- They that go down to the sea in ships: and occupy their business in great waters;
These men see the works of the Lord: and his wonders in the deep.
: Psalm 107, v. 23; text as given in the Book of Common Prayer (1662)
- Roll on, thou deep and dark blue Ocean—roll!
Ten thousand fleets sweep over thee in vain;
Man marks the earth with ruin—his control
Stops with the shore.
Childe Harold's Pilgrimage (1812–18) canto 4, st. 179 1788–1824 English poet:
- It is a curious situation that the sea, from which life first arose, should now be threatened by the activities of one form of that life. But the sea, though changed in a sinister way, will continue to exist; the threat is rather to life itself.
The Sea Around Us (1961 ed.) 1907–64 American zoologist:
- Water, water, everywhere,
And all the boards did shrink;
Water, water, everywhere,
Nor any drop to drink.
1772–1834 English poet, critic, and philosopher: ‘The Rime of the Ancient Mariner’ (1798) pt. 2
- They didn't think much to the Ocean:
The waves, they were fiddlin' and small,
There was no wrecks and nobody drownded,
Fact, nothing to laugh at at all.
1880–1951 British actor and writer: ‘The Lion and Albert’ (1932)
- The dragon-green, the luminous, the dark, the serpent-haunted sea.
1884–1915 English poet: ‘The Gates of Damascus’ (1913)
- The snotgreen sea. The scrotumtightening sea.
Ulysses (1922) 1882–1941 Irish novelist:
- The sea is like music. It has all the dreams of the soul within itself and sounds them over. 1875–1961 Swiss psychologist: letter to Emma Jung, 22 September 1909
- It is an interesting biological fact that all of us have in our veins the exact same percentage of salt in our blood that exists in the ocean, and therefore, we have salt in our blood, in our sweat, in our tears. We are tied to the ocean. And when we go back to the sea—whether it is to sail or to watch it—we are going back from whence we came. 1917–63 American Democratic statesman, 35th President 1961–3: speech, Newport, Rhode Island, 14 September 1962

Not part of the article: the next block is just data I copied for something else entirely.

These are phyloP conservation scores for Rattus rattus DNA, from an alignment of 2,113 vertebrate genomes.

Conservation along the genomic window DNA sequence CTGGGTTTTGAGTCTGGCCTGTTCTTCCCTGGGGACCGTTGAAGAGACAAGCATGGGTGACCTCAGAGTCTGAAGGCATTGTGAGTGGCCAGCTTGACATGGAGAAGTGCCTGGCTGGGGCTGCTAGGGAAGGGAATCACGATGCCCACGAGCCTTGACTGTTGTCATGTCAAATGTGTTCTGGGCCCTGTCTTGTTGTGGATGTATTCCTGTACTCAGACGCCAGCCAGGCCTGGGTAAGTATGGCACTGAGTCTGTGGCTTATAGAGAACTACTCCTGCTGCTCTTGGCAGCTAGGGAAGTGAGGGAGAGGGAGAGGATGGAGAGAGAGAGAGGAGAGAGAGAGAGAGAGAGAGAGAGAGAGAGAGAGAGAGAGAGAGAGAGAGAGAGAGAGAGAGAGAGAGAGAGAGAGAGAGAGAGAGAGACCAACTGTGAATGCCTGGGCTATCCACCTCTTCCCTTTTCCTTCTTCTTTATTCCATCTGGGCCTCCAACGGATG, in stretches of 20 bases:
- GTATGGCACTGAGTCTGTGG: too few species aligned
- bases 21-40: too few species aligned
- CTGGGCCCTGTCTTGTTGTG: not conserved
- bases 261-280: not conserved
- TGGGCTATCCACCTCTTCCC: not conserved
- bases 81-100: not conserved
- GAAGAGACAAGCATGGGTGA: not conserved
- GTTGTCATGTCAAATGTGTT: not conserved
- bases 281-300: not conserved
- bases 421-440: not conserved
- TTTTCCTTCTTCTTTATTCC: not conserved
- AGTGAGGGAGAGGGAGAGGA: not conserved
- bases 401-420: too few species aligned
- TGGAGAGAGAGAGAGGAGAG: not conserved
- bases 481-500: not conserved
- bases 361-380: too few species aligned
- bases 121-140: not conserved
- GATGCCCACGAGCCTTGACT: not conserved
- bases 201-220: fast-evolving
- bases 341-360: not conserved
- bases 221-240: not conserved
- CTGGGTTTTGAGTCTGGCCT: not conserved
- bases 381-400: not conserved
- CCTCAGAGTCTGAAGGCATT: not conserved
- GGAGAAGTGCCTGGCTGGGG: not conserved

- If blood be the price of admiralty,
Lord God, we ha' paid in full!
1865–1936 English writer and poet: ‘The Song of the Dead’ (1896)
- I must go down to the seas again, to the lonely sea and the sky,
And all I ask is a tall ship and a star to steer her by,
And the wheel's kick and the wind's song and the white sail's shaking,
And a grey mist on the sea's face and a grey dawn breaking.
wrongly printed as ‘I must down to the seas’ in the original of 1902 1878–1967 English poet: ‘Sea Fever’ (1902)
- Meditation and water are wedded for ever.
Moby Dick (1851) ch. 1 1819–91 American novelist and poet:
- It [the Channel] is a mere ditch, and will be crossed as soon as someone has the courage to attempt it. 1769–1821 French monarch, emperor 1804–15: letter to Consul Cambacérès, 16 November 1803
- The sea hates a coward!
Mourning becomes Electra (1931) 1888–1953 American dramatist:
- Whosoever commands the sea commands the trade; whosoever commands the trade of the world commands the riches of the world, and consequently the world itself.
c.1552–1618 English explorer and courtier: ‘A Discourse of the Invention of Ships, Anchors, Compass, &c.’
- The sea is as near as we come to another world. 1933– English poet: ‘North Sea off Carnoustie’ (1977)
- ‘A man who is not afraid of the sea will soon be drownded,’ he said ‘for he will be going out on a day he shouldn't. But we do be afraid of the sea, and we do only be drownded now and again.’
The Aran Islands (1907) pt. 2 1871–1909 Irish dramatist:
- Break, break, break,
On thy cold grey stones, O Sea!
And I would that my tongue could utter
The thoughts that arise in me.
1809–92 English poet: ‘Break, Break, Break’ (1842)
- Rocked in the cradle of the deep. 1787–1870 American pioneer of women's education: title of song (1840), inspired by a prospect of the Bristol Channel
- Thalassa, thalassa.
The sea! the sea!
c.428–c.354 bc Greek historian: Anabasis bk. 4, ch. 7, sect. 24